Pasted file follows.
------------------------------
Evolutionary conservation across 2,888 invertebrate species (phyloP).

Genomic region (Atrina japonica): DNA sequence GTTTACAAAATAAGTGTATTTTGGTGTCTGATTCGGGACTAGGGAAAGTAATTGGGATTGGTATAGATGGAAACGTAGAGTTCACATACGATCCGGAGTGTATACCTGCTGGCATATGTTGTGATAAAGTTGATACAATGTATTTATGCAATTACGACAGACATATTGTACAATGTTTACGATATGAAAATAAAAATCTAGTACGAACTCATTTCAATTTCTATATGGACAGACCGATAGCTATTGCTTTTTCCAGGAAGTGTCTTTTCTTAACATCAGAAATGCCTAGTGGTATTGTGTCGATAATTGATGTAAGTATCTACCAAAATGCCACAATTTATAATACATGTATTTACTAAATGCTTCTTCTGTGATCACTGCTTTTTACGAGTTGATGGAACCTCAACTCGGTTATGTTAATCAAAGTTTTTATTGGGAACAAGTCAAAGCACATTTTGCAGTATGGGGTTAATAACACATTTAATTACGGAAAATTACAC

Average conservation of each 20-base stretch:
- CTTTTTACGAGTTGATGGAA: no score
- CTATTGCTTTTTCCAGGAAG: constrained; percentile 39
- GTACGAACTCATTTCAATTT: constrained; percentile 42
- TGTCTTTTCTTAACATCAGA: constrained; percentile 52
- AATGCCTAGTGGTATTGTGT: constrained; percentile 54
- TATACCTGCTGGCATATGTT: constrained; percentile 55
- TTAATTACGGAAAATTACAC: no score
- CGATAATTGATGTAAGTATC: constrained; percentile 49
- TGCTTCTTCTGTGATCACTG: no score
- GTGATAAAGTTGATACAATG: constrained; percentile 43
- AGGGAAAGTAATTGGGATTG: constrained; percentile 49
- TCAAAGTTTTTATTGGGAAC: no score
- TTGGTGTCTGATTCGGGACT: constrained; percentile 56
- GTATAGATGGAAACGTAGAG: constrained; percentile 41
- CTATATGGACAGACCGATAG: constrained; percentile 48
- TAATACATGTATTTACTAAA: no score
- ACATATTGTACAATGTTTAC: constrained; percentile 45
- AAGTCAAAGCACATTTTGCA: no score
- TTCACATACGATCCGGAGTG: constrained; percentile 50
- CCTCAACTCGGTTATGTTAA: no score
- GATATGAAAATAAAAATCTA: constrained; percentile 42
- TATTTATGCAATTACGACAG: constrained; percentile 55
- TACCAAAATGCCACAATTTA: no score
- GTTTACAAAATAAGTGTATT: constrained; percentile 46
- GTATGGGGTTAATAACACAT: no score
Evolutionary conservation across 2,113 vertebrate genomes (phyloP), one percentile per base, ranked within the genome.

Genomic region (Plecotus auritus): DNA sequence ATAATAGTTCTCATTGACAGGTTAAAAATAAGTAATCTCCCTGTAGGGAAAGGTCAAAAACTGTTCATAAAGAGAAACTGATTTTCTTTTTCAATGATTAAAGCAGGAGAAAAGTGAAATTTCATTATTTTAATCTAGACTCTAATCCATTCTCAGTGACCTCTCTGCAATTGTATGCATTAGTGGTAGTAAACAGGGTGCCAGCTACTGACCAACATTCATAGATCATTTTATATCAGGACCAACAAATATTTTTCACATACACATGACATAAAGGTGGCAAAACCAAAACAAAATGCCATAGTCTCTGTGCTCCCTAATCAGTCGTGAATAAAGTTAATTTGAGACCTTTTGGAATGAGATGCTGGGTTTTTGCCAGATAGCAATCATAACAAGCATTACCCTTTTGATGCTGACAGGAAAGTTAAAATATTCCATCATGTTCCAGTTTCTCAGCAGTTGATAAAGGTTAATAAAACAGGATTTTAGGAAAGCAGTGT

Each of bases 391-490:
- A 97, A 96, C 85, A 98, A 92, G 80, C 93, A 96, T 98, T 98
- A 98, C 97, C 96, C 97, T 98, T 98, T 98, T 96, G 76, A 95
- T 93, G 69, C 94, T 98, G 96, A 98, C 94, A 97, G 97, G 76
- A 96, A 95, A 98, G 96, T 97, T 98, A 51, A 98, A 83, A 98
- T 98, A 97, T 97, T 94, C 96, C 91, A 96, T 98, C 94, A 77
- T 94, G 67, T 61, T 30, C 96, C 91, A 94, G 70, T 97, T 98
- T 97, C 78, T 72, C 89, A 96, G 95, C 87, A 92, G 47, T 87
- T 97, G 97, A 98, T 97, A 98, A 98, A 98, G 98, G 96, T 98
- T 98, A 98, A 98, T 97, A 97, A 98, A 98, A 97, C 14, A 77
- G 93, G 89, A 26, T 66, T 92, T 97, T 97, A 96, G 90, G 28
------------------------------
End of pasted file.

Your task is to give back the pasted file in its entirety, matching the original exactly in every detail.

Evolutionary conservation across 2,888 invertebrate species (phyloP).

Genomic region (Atrina japonica): DNA sequence GTTTACAAAATAAGTGTATTTTGGTGTCTGATTCGGGACTAGGGAAAGTAATTGGGATTGGTATAGATGGAAACGTAGAGTTCACATACGATCCGGAGTGTATACCTGCTGGCATATGTTGTGATAAAGTTGATACAATGTATTTATGCAATTACGACAGACATATTGTACAATGTTTACGATATGAAAATAAAAATCTAGTACGAACTCATTTCAATTTCTATATGGACAGACCGATAGCTATTGCTTTTTCCAGGAAGTGTCTTTTCTTAACATCAGAAATGCCTAGTGGTATTGTGTCGATAATTGATGTAAGTATCTACCAAAATGCCACAATTTATAATACATGTATTTACTAAATGCTTCTTCTGTGATCACTGCTTTTTACGAGTTGATGGAACCTCAACTCGGTTATGTTAATCAAAGTTTTTATTGGGAACAAGTCAAAGCACATTTTGCAGTATGGGGTTAATAACACATTTAATTACGGAAAATTACAC

Average conservation of each 20-base stretch:
- CTTTTTACGAGTTGATGGAA: no score
- CTATTGCTTTTTCCAGGAAG: constrained; percentile 39
- GTACGAACTCATTTCAATTT: constrained; percentile 42
- TGTCTTTTCTTAACATCAGA: constrained; percentile 52
- AATGCCTAGTGGTATTGTGT: constrained; percentile 54
- TATACCTGCTGGCATATGTT: constrained; percentile 55
- TTAATTACGGAAAATTACAC: no score
- CGATAATTGATGTAAGTATC: constrained; percentile 49
- TGCTTCTTCTGTGATCACTG: no score
- GTGATAAAGTTGATACAATG: constrained; percentile 43
- AGGGAAAGTAATTGGGATTG: constrained; percentile 49
- TCAAAGTTTTTATTGGGAAC: no score
- TTGGTGTCTGATTCGGGACT: constrained; percentile 56
- GTATAGATGGAAACGTAGAG: constrained; percentile 41
- CTATATGGACAGACCGATAG: constrained; percentile 48
- TAATACATGTATTTACTAAA: no score
- ACATATTGTACAATGTTTAC: constrained; percentile 45
- AAGTCAAAGCACATTTTGCA: no score
- TTCACATACGATCCGGAGTG: constrained; percentile 50
- CCTCAACTCGGTTATGTTAA: no score
- GATATGAAAATAAAAATCTA: constrained; percentile 42
- TATTTATGCAATTACGACAG: constrained; percentile 55
- TACCAAAATGCCACAATTTA: no score
- GTTTACAAAATAAGTGTATT: constrained; percentile 46
- GTATGGGGTTAATAACACAT: no score
Evolutionary conservation across 2,113 vertebrate genomes (phyloP), one percentile per base, ranked within the genome.

Genomic region (Plecotus auritus): DNA sequence ATAATAGTTCTCATTGACAGGTTAAAAATAAGTAATCTCCCTGTAGGGAAAGGTCAAAAACTGTTCATAAAGAGAAACTGATTTTCTTTTTCAATGATTAAAGCAGGAGAAAAGTGAAATTTCATTATTTTAATCTAGACTCTAATCCATTCTCAGTGACCTCTCTGCAATTGTATGCATTAGTGGTAGTAAACAGGGTGCCAGCTACTGACCAACATTCATAGATCATTTTATATCAGGACCAACAAATATTTTTCACATACACATGACATAAAGGTGGCAAAACCAAAACAAAATGCCATAGTCTCTGTGCTCCCTAATCAGTCGTGAATAAAGTTAATTTGAGACCTTTTGGAATGAGATGCTGGGTTTTTGCCAGATAGCAATCATAACAAGCATTACCCTTTTGATGCTGACAGGAAAGTTAAAATATTCCATCATGTTCCAGTTTCTCAGCAGTTGATAAAGGTTAATAAAACAGGATTTTAGGAAAGCAGTGT

Each of bases 391-490:
- A 97, A 96, C 85, A 98, A 92, G 80, C 93, A 96, T 98, T 98
- A 98, C 97, C 96, C 97, T 98, T 98, T 98, T 96, G 76, A 95
- T 93, G 69, C 94, T 98, G 96, A 98, C 94, A 97, G 97, G 76
- A 96, A 95, A 98, G 96, T 97, T 98, A 51, A 98, A 83, A 98
- T 98, A 97, T 97, T 94, C 96, C 91, A 96, T 98, C 94, A 77
- T 94, G 67, T 61, T 30, C 96, C 91, A 94, G 70, T 97, T 98
- T 97, C 78, T 72, C 89, A 96, G 95, C 87, A 92, G 47, T 87
- T 97, G 97, A 98, T 97, A 98, A 98, A 98, G 98, G 96, T 98
- T 98, A 98, A 98, T 97, A 97, A 98, A 98, A 97, C 14, A 77
- G 93, G 89, A 26, T 66, T 92, T 97, T 97, A 96, G 90, G 28